Thursday, October 31, 2013

A Reformation Symphony

Felix MendelssohnThe 19th Century, Romantic Era composer Felix Mendelssohn, as the reader may know, was known as a staunch Lutheran – much like his protégé Johannes Brahms. Unlike Brahms, however (who was born into a Lutheran family), Mendelssohn was, like the 19th Century church historian Dr. Alfred Edersheim, an adult convert to Christianity from Judaism. Residing and composing in Leipzig – the home of Johann Sebastian Bach (who has been featured on Intrepid Lutherans on many occasions) – he was more than merely an important composer of the Romantic Era who happened to be a Lutheran. He was a key figure in the resurrection of appreciation for the works of Bach, which had been forgotten following the time of Frederick the Great of Prussia, with whom Bach valiantly contended for the sake of Christianity.

Not only this, however, Mendelssohn became an ardent opponent of the extravagant Wagnerian philosophy of "Total Art," which, overtaking Europe for a time and eventually infecting America, required very expensive venues to house simultaneous lengthy performances of Ballet, Symphony and Opera, and was successful enough to cause such a drought in these individual genres as to threaten their existence.

In 1830, Felix Mendelssohn penned his Fifth Symphony, in honor of the 300th anniversary of the Presentation of the Augsburg Confession. Circumstances prevented its timely completion. It was finally published in 1868, twenty-one years after his death, during the peak of Wagnerian artistic philosophy and the consequent trough of the symphonic form itself. It was entitled, the Reformation Symphony. In a manner typical of the Romantic Era, the music was composed as a tonal representation of the struggle for the Truth of the Gospel throughout the Reformation, beginning with John Wycliffe – the "Morning Star of the Reformation" – and Jan Huss up through the German Reformation led by Dr. Martin Luther. It isn't until the latter third of the symphony that the Lutheran can recognize the triumphant strains of Luther's Reformation hymn, A Mighty Fortress.

More than a tonal representation of the Reformation, Mendelssohn's Reformation Symphony was singularly responsible for reviving the symphonic form throughout Europe and America, as well. With it's clearly Lutheran tonal imagery, it was instantly popular among European immigrants in America, most of whom settled in the midwest, and being a relatively short and simple composition, it was within the talent spectrum of the average German or Scandinavian immigrant, many of whom had acquired a superb education in Europe prior to their journey here, many more of whom had at least average if not advanced musical skill. In fact, many local and regional symphonies and music societies were created specifically to play this piece, and survived for many years thereafter, reviving the symphony and the musical arts not only in the midwest and America, but in Europe as well. Indeed, the popularity of Mendelssohn's Reformation Symphony in the 19th Century has been credited with felling Wagner's philosophy of "Total Art."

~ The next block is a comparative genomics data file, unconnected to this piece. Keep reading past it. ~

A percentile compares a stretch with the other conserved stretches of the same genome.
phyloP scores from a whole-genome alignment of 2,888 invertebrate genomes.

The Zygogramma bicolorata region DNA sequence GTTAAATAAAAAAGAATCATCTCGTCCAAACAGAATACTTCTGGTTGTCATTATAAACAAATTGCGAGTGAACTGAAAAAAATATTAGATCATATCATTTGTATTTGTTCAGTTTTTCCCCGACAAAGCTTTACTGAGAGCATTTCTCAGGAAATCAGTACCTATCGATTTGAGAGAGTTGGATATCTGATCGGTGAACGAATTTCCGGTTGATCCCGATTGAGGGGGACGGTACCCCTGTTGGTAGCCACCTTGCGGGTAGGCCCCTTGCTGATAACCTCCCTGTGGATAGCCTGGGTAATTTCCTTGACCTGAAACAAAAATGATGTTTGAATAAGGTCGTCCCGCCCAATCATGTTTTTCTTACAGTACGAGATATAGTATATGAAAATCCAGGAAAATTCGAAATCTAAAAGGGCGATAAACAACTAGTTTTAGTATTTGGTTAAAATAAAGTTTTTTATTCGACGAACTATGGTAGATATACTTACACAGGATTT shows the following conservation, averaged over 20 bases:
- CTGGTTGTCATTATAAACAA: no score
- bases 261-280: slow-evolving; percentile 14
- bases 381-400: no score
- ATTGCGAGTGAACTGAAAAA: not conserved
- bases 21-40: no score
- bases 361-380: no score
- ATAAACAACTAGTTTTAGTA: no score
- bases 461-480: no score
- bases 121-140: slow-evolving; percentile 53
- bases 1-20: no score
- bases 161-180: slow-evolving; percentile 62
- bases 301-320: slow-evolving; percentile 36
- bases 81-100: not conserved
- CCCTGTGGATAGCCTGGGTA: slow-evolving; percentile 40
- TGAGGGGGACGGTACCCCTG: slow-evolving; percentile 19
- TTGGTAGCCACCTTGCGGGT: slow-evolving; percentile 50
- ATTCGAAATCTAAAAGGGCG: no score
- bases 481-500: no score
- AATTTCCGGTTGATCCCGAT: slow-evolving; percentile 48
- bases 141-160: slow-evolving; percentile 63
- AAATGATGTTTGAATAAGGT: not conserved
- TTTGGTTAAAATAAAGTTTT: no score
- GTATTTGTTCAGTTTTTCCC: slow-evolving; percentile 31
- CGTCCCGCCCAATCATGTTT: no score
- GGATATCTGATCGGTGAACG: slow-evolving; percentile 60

A fitting piece to spend a few minutes with this evening as we remember and celebrate the Reformation, this is a full recording of Mendelssohn's Symphony No. 5 in D major/D minor, Reformation Symphony, performed by the New York Philharmonic, and led by Leonard Bernstein.


Mendelssohn's Reformation Symphony
NY Philharmonic, Leonard Bernstein


10 comments:

Joel said...

Thank you for your article on Mendelssohn. However, let's not hate on Wagner. Experiencing all 15 hours of his Ring Cycle is one of the most moving experiences in the whole realm of classical music.

--Joel Lillo

Mr. Douglas Lindee said...

Your welcome, Joel.